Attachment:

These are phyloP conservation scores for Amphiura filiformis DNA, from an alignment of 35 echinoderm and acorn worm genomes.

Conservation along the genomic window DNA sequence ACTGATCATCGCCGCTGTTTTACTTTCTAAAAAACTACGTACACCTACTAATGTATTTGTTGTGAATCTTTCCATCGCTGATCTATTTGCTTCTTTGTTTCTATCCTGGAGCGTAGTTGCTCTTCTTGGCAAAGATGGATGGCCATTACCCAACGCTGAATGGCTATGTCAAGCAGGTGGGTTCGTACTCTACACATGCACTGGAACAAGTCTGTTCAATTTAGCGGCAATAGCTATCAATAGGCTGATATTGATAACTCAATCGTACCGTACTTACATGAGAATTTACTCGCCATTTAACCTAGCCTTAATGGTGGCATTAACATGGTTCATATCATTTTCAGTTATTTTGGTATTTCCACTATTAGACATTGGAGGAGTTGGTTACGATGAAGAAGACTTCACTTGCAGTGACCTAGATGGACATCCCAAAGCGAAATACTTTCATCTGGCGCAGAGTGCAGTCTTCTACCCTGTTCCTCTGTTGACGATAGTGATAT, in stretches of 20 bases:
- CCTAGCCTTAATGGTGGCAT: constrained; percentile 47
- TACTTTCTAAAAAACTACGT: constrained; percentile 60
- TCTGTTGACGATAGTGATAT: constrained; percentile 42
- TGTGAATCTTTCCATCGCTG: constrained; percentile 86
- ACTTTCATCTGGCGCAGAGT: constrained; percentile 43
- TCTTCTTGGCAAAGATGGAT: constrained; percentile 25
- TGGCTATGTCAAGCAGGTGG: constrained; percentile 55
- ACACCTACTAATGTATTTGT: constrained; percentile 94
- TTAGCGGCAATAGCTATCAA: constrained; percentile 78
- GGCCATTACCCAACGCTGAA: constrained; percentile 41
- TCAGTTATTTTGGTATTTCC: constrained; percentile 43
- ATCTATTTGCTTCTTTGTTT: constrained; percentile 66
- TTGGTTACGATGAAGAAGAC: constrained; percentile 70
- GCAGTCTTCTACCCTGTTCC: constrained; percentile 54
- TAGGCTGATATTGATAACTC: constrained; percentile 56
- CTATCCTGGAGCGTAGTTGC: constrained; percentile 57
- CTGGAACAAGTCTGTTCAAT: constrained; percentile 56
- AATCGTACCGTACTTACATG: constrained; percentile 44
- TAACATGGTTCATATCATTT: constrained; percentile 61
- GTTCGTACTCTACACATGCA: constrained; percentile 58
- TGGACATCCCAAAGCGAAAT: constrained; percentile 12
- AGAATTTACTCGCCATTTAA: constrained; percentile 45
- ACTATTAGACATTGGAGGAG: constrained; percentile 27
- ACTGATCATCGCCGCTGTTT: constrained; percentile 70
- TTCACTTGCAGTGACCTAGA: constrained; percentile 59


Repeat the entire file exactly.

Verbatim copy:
These are phyloP conservation scores for Amphiura filiformis DNA, from an alignment of 35 echinoderm and acorn worm genomes.

Conservation along the genomic window DNA sequence ACTGATCATCGCCGCTGTTTTACTTTCTAAAAAACTACGTACACCTACTAATGTATTTGTTGTGAATCTTTCCATCGCTGATCTATTTGCTTCTTTGTTTCTATCCTGGAGCGTAGTTGCTCTTCTTGGCAAAGATGGATGGCCATTACCCAACGCTGAATGGCTATGTCAAGCAGGTGGGTTCGTACTCTACACATGCACTGGAACAAGTCTGTTCAATTTAGCGGCAATAGCTATCAATAGGCTGATATTGATAACTCAATCGTACCGTACTTACATGAGAATTTACTCGCCATTTAACCTAGCCTTAATGGTGGCATTAACATGGTTCATATCATTTTCAGTTATTTTGGTATTTCCACTATTAGACATTGGAGGAGTTGGTTACGATGAAGAAGACTTCACTTGCAGTGACCTAGATGGACATCCCAAAGCGAAATACTTTCATCTGGCGCAGAGTGCAGTCTTCTACCCTGTTCCTCTGTTGACGATAGTGATAT, in stretches of 20 bases:
- CCTAGCCTTAATGGTGGCAT: constrained; percentile 47
- TACTTTCTAAAAAACTACGT: constrained; percentile 60
- TCTGTTGACGATAGTGATAT: constrained; percentile 42
- TGTGAATCTTTCCATCGCTG: constrained; percentile 86
- ACTTTCATCTGGCGCAGAGT: constrained; percentile 43
- TCTTCTTGGCAAAGATGGAT: constrained; percentile 25
- TGGCTATGTCAAGCAGGTGG: constrained; percentile 55
- ACACCTACTAATGTATTTGT: constrained; percentile 94
- TTAGCGGCAATAGCTATCAA: constrained; percentile 78
- GGCCATTACCCAACGCTGAA: constrained; percentile 41
- TCAGTTATTTTGGTATTTCC: constrained; percentile 43
- ATCTATTTGCTTCTTTGTTT: constrained; percentile 66
- TTGGTTACGATGAAGAAGAC: constrained; percentile 70
- GCAGTCTTCTACCCTGTTCC: constrained; percentile 54
- TAGGCTGATATTGATAACTC: constrained; percentile 56
- CTATCCTGGAGCGTAGTTGC: constrained; percentile 57
- CTGGAACAAGTCTGTTCAAT: constrained; percentile 56
- AATCGTACCGTACTTACATG: constrained; percentile 44
- TAACATGGTTCATATCATTT: constrained; percentile 61
- GTTCGTACTCTACACATGCA: constrained; percentile 58
- TGGACATCCCAAAGCGAAAT: constrained; percentile 12
- AGAATTTACTCGCCATTTAA: constrained; percentile 45
- ACTATTAGACATTGGAGGAG: constrained; percentile 27
- ACTGATCATCGCCGCTGTTT: constrained; percentile 70
- TTCACTTGCAGTGACCTAGA: constrained; percentile 59